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  8. My understanding is that the AC to DC transformer generates heat and wastes power and adds costs. It would be nice if the bulbs and the transformers were separated and a standard DC socket was developed! (don’t get me started on DC power losses its off topic and not relevant. You can do conversion at the socket or down the hall, its up to you with DC sockets.)

    One should also factor in peak Copper (already reached) into all these matters as well. Interesting is that LEDs don’t have copper leads on them…

    LEDs produce heat; esp the bright ones. They do NOT handle power spikes or heat as well and need protection.

    How about “green” molded plastic for these things? are they green?

  9. It’s a little tricky comparing all these LED bulbs fairly because each manufacturer has its own understanding of what a standard incandescent bulb produces in terms of lumens.
    Starting with the watts/lumens table from the following web site, I decided to compare the numerous LED bulbs mentioned on the metaefficent web site:

    Here’s what I got:
    Geobulb 800 lumens at 8 Watts ($120) (55 Watt incandescent; 14 Watt CFL equivalent) ( )
    EarthLed’s Evolux 900 lumens at 13 Watts ($80) (60 Watt Incandescent; 15 Watt CFL equivalent) ( )
    EcoLED 315 lumens at 7 Watts ($80) (32 Watt incandescent; 8 Watt CFL equivalent) ( )
    LED PAR-20 500 lumens at 9 Watts ($50) (40 Watt incandescent; 10 Watt CFL equivalent) ( )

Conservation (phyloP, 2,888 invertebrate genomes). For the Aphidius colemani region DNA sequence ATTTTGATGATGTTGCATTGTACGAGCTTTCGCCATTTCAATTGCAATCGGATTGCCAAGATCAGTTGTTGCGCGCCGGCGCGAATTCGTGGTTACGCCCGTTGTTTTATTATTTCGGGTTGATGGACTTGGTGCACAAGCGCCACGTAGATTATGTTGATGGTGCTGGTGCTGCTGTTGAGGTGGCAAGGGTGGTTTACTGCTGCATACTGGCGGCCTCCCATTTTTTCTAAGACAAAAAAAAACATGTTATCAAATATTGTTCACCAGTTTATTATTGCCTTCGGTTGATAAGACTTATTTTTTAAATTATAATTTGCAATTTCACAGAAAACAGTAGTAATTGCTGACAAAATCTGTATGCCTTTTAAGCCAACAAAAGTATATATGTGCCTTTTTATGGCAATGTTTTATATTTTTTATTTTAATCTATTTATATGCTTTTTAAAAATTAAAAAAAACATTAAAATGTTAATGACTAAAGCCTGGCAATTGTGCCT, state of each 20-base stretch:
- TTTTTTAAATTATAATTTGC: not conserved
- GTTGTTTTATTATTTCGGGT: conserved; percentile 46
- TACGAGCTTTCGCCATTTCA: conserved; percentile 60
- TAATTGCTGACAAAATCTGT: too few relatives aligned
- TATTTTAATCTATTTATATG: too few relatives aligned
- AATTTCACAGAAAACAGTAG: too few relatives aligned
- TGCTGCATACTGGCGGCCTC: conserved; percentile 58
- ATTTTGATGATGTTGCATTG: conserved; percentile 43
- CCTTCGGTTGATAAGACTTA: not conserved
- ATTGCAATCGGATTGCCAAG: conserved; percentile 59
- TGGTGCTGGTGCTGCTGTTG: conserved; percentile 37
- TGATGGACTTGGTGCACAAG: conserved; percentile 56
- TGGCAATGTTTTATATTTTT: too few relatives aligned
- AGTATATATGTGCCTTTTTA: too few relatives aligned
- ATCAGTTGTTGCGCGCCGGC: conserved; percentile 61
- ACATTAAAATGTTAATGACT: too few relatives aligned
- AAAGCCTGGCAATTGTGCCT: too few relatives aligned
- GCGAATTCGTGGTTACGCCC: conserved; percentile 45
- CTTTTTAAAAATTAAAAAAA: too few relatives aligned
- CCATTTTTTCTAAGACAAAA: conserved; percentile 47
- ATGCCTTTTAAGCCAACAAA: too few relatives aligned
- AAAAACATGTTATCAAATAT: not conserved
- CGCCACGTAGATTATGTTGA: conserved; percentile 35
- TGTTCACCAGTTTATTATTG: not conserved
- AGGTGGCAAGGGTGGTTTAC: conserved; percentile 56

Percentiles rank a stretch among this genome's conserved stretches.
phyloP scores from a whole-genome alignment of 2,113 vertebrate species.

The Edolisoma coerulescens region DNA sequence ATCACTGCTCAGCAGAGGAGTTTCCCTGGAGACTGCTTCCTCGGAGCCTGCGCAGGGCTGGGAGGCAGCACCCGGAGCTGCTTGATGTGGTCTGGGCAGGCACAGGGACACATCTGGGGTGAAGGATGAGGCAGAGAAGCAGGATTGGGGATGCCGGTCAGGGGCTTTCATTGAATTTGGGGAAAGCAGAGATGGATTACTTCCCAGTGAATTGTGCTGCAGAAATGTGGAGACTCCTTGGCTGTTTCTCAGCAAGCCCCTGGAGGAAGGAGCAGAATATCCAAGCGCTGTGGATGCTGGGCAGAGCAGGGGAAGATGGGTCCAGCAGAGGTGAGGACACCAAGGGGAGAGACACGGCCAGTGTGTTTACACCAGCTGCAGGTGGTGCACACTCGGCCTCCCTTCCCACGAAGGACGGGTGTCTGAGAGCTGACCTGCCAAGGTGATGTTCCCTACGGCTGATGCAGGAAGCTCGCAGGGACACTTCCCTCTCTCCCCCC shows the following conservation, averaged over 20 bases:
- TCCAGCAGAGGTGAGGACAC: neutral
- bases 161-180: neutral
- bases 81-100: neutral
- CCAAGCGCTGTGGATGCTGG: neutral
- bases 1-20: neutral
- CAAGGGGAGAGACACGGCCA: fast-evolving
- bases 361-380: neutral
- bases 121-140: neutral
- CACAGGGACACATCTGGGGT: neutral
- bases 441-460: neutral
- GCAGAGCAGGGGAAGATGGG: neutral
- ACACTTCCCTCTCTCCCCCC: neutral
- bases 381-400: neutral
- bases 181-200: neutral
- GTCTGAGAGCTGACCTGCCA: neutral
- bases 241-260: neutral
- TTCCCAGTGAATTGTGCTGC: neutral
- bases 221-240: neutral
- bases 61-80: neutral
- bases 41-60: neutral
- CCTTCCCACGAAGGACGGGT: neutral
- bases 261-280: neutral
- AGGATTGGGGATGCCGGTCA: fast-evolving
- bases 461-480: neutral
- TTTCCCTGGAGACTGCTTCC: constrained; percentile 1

This would seem to make the Geobulb the most efficient at 100 lumens per Watt (but also the most expensive).

    Feel free to correct or add to this analysis.

  10. LEDs don’t produce infrared so they don’t radiate heat as an incandescent bulb does. They do produce heat, however, (because they aren’t 100% efficient) and that heat has to be radiated away via a heat sink.

    That’s my understanding anyway.

  11. I’m looking forward to using them in my household. It is still expensive to pay for them up front. But predictions say that prices will go down. Something good to look forward to.

    1. yes,the price is not high now ,if your qty is large ,the price will be much competitive ,I promise.

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  12. one thing I don’t understand – if LEDs are supposed to be very efficient because they don’t turn the electricity into heat – how come they need a heatsink?

  13. Love the fact that this product elevates LED bulbs to works of art!

    Now if only the price could drop by 50-75%, we’d have a lighting revolution on our hands…

    FYI, another LED bulb that fits conventional light sockets is the EvoLux from EarthLED. Not as beautiful, but quite a bit more affordable (~$80).

    I hope to review the product in a few weeks, but meanwhile here’s a link to the EarthLED site:

    – Aaron Dalton,

  14. Are they dim-able? all of my non-dimming fixtures already have fluorescent bulbs in them. I have almost a dozen places where i could use good energy efficient and totally dim-able bulbs.